What about schools?

As I write this post, I just finished the This Week in Ontario Edublogs show on voicEd Radio. One of the topics of discussion with Stephen Hurley was about school for next week.

As we know, students were encouraged to clean out desks and take things home before the Christmas Break lest a Plan B, schools no reopening in January, be needed. We’ve seen the huge rise in COVID testing numbers recently.

Less than half an hour ago, this was posted to the Windsor Star website.

Ontario reports new daily record of COVID-19 cases

The following was just posted to Windsor Regional Hospital’s Instagram account.

As they say, stuff’s getting real.

It’s Wednesday and schools across the province are scheduled to reopen for teachers and students next Monday.

Stephen Hurley and I chatted about this on the show and we used the term “Trickle down effect” with all of the stakeholders who are/might be affected come next week.

principals, vice-principals, teachers, teaching assistants, students, parents, child care providers, bus drivers, restaurants near secondary schools,

The million dollar question is “Will schools be open next week.” We still don’t know; we’re waiting for the official message from Toronto.

According to CityNews, there is a meeting to discuss this on Thursday morning.

Ontario opposition leaders call for clarity on back-to-school plan amid Omicron spread

The return to school after the Christmas Break is always an exciting time. Students get to reconnect after two weeks away and there’s the excitement that comes with how they shared their holiday time, no matter what holiday they’re celebrating.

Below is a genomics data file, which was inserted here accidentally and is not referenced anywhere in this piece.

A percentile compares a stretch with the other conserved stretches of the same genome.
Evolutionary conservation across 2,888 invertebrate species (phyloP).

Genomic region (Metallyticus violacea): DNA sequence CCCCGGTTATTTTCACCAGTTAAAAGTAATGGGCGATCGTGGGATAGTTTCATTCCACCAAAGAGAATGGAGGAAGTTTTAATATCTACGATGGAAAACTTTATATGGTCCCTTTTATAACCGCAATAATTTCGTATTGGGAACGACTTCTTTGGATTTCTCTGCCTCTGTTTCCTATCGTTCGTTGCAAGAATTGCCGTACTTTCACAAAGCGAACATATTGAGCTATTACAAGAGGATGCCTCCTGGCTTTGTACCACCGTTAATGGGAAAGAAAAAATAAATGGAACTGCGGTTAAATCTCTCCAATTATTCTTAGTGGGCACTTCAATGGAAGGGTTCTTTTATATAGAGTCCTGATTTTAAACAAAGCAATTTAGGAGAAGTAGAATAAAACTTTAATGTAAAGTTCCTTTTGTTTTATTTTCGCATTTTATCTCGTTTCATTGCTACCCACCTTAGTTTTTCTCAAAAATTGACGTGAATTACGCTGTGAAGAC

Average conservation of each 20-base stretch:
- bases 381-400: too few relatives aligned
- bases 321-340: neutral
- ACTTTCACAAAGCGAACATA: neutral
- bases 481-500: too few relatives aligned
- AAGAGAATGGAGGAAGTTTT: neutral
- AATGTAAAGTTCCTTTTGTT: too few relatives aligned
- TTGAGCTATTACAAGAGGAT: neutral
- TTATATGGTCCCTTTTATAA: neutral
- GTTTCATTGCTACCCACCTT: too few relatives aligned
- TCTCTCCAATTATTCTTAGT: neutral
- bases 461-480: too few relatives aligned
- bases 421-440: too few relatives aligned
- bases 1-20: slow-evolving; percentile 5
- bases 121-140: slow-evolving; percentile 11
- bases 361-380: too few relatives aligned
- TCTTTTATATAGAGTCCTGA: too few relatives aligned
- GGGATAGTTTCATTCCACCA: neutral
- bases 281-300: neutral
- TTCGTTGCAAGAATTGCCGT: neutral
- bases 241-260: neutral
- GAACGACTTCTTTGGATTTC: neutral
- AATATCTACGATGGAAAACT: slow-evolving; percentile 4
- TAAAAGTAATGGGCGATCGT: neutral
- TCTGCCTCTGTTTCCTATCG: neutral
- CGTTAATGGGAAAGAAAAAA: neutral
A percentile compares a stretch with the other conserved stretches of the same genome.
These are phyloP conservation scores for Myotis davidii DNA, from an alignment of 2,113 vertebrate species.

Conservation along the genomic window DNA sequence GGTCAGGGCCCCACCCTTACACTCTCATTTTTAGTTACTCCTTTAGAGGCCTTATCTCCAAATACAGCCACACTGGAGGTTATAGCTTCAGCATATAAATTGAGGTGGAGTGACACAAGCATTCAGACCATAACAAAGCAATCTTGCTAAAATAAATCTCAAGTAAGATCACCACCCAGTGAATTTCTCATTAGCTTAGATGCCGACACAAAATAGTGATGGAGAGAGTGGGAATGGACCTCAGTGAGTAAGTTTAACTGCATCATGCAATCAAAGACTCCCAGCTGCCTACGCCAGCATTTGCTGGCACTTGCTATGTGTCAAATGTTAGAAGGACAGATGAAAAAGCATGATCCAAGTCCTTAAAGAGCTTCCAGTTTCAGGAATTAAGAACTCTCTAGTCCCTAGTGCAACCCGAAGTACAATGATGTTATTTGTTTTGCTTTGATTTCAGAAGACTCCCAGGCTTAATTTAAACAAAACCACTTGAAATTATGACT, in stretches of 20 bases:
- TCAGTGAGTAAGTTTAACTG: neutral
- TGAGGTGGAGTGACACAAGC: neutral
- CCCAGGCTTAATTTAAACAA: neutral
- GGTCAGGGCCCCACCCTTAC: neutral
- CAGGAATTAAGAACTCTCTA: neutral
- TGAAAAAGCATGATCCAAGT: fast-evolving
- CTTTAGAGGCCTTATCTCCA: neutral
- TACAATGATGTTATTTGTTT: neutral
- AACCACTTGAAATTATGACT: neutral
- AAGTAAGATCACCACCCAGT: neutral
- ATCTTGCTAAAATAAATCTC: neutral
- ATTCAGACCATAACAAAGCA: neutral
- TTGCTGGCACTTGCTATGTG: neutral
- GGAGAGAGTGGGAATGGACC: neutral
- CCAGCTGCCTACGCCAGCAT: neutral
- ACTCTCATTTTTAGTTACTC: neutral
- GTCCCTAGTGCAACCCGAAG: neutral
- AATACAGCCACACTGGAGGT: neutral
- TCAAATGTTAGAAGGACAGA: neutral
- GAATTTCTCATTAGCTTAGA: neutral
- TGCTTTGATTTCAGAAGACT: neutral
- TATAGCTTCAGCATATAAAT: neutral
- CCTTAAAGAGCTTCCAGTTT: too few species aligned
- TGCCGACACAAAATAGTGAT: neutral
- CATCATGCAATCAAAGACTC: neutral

For teachers, it’s a time to reload and re-evaluate what needs to be covered before the end of semester. I always found that I needed to kick up things a bit.

Higher education around here have made their announcements in plenty of time.

University of Windsor to resume classes on January 17
St. Clair Collge will resume classes on January 17

That may not be the message people want to hear but at least it’s a message that’s out in the public so that people can make plans.

For publically funded K-12 schools, everyone is sitting and waiting for the message. It’s more than just a no or no-go. No-go pushes back everything. Go means another look at classrooms, controls, numbers, etc. It’s not a winning situation for anyone.

There seems to be a third option though. Don’t do anything. It seems to me that this is the worst of all options.

Like everyone else, I’m in anticipation of the announcement and the impact that it will have.


OTR Links 12/30/2021

Posted from Diigo. The rest of my favorite links are here.